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The women who smoke fish in Katanga now have a modern processing device that allows them to cure the fish without damaging their health | by World Bank Photo Collection
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The women who smoke fish in Katanga now have a modern processing device that allows them to cure the fish without damaging their health

In Togo, 80 percent of the fish that is eaten is smoked over charcoal, a procedure extremely harmful to health. Thanks to support from the World Bank, the women who smoke fish in Katanga, a fishing village near the port of Lomé, Togo’s capital, now have a modern processing device that allows them to cure the fish without damaging their health. The new method filters out the smoke and produces better-quality fish. Traditional curing generated large amounts of smoke and led to eye and lung diseases in many of the processors (largely women). The traditional smoking technique also posed a danger to the consumer from the harmful particles deposited on the fish. It remains to be seen whether the Togolese, who love smoked fish but are used to the dark color imbued by the customary smoking method, will go for the healthier option. The processing rig, financed under the auspices of the Agriculture Sector Support Project (PASA, by its French initials), represents an investment of CFAF 9.5 million. Photo: © Stephan Gladieu / World Bank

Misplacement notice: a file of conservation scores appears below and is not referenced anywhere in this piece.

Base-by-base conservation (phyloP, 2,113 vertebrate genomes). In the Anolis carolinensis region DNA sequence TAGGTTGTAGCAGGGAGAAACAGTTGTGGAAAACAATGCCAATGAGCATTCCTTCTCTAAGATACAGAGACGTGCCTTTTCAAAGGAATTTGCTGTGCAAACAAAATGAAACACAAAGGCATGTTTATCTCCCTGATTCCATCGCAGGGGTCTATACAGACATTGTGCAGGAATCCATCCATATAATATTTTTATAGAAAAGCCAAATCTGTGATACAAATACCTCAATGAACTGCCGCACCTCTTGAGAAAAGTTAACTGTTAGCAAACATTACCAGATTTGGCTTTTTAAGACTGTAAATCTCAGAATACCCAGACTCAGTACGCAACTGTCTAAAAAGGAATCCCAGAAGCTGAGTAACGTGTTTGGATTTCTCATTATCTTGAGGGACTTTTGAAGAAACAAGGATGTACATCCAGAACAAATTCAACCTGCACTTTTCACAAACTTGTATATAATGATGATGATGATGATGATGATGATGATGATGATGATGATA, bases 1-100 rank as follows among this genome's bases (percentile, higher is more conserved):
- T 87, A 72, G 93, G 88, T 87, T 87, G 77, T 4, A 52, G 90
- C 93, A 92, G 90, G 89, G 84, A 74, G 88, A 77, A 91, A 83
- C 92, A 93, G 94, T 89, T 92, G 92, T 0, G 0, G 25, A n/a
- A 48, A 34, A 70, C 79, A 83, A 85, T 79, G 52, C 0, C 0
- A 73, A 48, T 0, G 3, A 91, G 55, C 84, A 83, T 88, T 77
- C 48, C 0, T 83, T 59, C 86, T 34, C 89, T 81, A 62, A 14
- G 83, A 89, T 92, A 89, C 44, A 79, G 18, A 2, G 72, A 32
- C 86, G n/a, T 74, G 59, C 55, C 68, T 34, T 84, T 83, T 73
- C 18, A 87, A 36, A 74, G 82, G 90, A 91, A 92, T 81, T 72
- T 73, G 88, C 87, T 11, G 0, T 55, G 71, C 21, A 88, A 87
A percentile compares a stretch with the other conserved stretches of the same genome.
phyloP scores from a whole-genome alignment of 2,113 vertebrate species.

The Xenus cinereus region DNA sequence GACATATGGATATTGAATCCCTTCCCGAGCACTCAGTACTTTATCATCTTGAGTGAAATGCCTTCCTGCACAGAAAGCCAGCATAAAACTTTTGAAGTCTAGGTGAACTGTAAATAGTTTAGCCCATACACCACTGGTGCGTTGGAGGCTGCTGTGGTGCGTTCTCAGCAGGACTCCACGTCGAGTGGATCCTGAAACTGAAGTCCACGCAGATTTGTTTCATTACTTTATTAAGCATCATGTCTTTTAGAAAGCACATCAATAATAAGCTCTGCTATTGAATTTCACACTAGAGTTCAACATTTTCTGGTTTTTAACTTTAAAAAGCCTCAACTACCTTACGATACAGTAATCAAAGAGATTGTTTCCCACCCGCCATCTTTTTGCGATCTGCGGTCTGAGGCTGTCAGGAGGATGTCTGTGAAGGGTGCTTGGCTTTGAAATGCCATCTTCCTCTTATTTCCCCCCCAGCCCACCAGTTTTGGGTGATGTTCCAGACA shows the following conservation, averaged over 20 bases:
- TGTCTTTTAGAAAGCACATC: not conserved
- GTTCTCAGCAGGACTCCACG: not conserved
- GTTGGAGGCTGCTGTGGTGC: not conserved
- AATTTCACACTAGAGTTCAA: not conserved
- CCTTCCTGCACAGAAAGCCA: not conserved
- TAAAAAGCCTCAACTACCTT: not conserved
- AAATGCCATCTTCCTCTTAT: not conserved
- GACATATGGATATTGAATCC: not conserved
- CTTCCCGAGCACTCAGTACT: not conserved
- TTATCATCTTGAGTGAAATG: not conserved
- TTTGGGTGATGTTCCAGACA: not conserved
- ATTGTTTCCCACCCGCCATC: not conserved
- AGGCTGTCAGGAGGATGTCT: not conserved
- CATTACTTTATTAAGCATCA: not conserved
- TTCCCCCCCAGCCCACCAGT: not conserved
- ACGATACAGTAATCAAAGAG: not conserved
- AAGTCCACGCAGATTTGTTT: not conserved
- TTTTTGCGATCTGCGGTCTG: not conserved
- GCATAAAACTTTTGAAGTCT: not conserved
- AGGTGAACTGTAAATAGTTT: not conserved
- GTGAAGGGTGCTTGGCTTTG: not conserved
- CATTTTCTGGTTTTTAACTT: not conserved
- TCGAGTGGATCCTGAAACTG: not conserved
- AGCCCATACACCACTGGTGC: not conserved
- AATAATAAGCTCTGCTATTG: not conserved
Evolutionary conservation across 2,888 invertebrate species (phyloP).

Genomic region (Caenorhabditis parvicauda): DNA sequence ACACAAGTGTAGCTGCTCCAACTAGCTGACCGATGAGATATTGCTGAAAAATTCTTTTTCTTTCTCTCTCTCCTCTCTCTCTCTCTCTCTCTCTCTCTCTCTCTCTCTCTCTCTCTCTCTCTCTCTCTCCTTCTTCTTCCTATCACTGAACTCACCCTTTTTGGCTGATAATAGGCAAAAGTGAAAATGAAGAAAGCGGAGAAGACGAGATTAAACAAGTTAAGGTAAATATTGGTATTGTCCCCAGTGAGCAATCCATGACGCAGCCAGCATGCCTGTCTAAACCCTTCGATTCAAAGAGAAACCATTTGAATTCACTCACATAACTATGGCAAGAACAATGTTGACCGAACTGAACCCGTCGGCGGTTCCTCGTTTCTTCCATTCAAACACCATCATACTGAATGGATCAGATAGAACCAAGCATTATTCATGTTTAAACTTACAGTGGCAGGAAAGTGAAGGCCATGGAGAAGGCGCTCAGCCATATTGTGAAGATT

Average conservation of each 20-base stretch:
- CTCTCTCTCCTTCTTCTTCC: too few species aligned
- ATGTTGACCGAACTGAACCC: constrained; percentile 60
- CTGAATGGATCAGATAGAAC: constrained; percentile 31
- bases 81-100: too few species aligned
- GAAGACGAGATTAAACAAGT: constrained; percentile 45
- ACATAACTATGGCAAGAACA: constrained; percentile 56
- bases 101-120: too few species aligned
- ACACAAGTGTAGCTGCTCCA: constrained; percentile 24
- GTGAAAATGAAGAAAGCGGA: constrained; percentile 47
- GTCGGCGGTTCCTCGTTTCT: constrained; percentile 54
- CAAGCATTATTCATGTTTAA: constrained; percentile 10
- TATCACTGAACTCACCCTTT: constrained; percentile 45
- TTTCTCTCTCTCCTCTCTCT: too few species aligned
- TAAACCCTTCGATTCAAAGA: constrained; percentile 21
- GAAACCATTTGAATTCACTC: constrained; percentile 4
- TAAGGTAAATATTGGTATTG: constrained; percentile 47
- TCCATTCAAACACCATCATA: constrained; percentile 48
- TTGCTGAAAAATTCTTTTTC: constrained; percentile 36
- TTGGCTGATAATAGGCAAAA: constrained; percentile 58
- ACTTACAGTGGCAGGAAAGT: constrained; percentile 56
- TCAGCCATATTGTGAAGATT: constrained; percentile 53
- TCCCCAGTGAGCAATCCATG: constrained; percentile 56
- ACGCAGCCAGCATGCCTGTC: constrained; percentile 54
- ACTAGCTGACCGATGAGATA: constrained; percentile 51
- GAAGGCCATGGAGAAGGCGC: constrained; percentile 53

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Taken on November 24, 2015